•  Interest Rate Adjustment

By changing the discount rates, the central bank can influence the interest rates. The discount rate is an interest rate charged by the central bank for short term loans. E.g. if the central bank increases the interest rate, the rate of borrowing loans will also increase.

  • Change Reserve Requirements

Central bank usually set up the amount of reserves that must be held by the commercial banks. The money supply in the economy can be directly influenced by changing this required amount. If the amount of holding reserves is increased by the central bank, then the commercial banks find less money available to lend as loans. This decreases the money supply in the markets.

  • Open Market Operations

The central bank can sell or purchase securities issued by the government will affect the money supply.

  • Contractionary Monetary Policy

This policy aims at decreasing the money supply in the economy. This can be done by increasing interest rates, selling government bonds or increasing the reserve requirements for banks. This policy comes into play when the government wants to control the inflation level.

  • Expansionary Monetary Policy

This policy aims to increase the money supply by purchasing government securities, decreasing the interest rates & lowering the reserve requirements for banks. It stimulates business growth & lowers unemployment. The overall aim of the expansionary policy is to stimulate economic growth. At times, it may result in higher inflation.

What is Monetary Policy vs Fiscal Policy?

Monetary policy should usually work with the Fiscal policy by the national government. Government lenders are re-elected for increasing spending or reducing taxes.

Hence, they go with expansionary fiscal policy. The Fed has to use limiting monetary policy to avoid inflation.

What are the Tools Used for Monetary Policy?

There are three basic tools used by all central banks for monetary policy.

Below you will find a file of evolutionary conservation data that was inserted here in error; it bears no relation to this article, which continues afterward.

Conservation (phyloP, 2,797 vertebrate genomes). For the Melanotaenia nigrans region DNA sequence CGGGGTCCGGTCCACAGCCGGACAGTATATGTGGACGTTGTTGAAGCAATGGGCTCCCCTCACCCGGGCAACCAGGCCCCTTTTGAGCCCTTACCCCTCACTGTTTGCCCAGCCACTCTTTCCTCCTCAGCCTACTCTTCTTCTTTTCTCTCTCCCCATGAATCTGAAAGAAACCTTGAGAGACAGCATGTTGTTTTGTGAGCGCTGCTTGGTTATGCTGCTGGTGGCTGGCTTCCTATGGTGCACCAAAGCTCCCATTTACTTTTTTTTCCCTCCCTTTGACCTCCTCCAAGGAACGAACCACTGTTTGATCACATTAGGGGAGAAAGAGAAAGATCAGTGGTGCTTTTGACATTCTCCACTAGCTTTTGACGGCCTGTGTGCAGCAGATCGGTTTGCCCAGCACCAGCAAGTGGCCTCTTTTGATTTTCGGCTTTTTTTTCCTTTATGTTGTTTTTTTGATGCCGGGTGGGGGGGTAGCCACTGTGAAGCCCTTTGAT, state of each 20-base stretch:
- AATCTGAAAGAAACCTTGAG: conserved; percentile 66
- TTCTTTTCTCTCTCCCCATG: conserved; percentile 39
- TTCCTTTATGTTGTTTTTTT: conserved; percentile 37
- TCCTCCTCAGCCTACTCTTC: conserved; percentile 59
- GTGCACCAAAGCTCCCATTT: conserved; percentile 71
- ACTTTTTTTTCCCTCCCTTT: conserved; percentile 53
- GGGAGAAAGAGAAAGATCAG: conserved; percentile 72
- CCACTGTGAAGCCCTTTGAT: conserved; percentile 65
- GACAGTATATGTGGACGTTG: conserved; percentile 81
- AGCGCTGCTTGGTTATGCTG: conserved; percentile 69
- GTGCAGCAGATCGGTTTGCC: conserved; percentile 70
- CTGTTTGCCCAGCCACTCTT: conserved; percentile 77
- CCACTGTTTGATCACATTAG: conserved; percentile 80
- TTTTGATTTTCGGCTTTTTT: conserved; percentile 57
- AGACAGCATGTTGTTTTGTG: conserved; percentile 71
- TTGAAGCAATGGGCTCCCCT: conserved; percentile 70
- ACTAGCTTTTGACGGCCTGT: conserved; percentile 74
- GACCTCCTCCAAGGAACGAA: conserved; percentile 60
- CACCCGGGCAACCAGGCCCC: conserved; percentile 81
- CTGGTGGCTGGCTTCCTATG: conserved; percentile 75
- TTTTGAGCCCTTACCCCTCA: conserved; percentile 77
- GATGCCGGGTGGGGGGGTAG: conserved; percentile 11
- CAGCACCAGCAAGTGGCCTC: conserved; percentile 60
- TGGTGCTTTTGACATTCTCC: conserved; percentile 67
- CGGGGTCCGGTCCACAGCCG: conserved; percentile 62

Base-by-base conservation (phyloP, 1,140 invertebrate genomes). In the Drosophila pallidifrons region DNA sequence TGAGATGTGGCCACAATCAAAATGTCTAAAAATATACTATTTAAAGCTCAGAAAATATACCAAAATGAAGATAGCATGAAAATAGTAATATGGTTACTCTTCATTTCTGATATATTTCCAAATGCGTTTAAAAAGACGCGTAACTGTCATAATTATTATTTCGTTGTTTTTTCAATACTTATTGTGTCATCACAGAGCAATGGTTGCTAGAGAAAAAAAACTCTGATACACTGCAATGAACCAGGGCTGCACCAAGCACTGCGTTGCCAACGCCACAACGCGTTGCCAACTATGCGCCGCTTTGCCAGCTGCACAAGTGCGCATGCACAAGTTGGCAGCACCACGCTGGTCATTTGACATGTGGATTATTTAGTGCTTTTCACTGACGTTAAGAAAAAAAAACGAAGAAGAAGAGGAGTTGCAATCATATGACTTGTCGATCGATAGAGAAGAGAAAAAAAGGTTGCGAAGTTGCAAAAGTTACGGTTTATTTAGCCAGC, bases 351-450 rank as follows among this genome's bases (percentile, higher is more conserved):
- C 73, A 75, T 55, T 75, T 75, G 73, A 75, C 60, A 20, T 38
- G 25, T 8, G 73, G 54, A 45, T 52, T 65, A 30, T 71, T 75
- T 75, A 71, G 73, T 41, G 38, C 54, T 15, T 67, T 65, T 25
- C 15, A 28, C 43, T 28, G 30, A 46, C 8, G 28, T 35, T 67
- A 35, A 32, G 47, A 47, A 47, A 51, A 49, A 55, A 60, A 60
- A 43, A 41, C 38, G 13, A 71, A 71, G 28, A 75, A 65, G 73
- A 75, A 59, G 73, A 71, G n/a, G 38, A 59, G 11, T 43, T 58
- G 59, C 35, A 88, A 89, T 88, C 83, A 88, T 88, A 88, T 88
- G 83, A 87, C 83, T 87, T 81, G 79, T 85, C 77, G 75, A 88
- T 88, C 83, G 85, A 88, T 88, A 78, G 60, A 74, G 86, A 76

1. Open market operations
  2. Reserve equipment
  3. Discount rate

First of all, they use Open Market Operations. They deal with member banks on government bonds and securities. It changes the amount of reserve on the banks. Banks may lend less due to higher reserves.

Reserve Equipment is the second tool. Central banks decide how much money the members should keep in reserve. Banks can safely lend most of that amount because everyone doesn’t need all of the money every day. This way, they have ample cash to meet a lot of redemption demands. Previously, there was a 10% reserve needed. Since March 2020, this reserve requirement has been reduced to 0 by the Fed.
The reserve requirement is increased when it comes to restricted liability for a central bank. This way, banks have less amount of money to lend. It controls the requirement to expand liquidity. This way, member banks can lend more money. The reserve requirement usually remains the same by central banks as member banks have to go through a lot of paperwork.

The Discount Rate is the third tool. A central bank charges its member banks and they have their discount window to borrow funds. To keep banks from borrowing much, the discount rate is increased. It slows down the economy and controls liquidity. On the other side, a lowered discount rate encourages borrowing and it boosts growth and liquidity.

Monetary Policy in India

The Reserve Bank of India (RBI) is the monetary policy authority which is aimed to maintain the country’s price stability to meet the needs of various sectors and to improve economic growth.

The monetary policy is implemented by the RBI through a reserve system, bank rate policy, moral persuasion, credit control policy and other tools. No matter which instrument is used, it brings changes to the money supply and interest rate. For the economy, liquidity plays a vital role to encourage growth. The RBI relies on monetary policy to maintain liquidity. It introduces money to the system by buying bonds from the open market.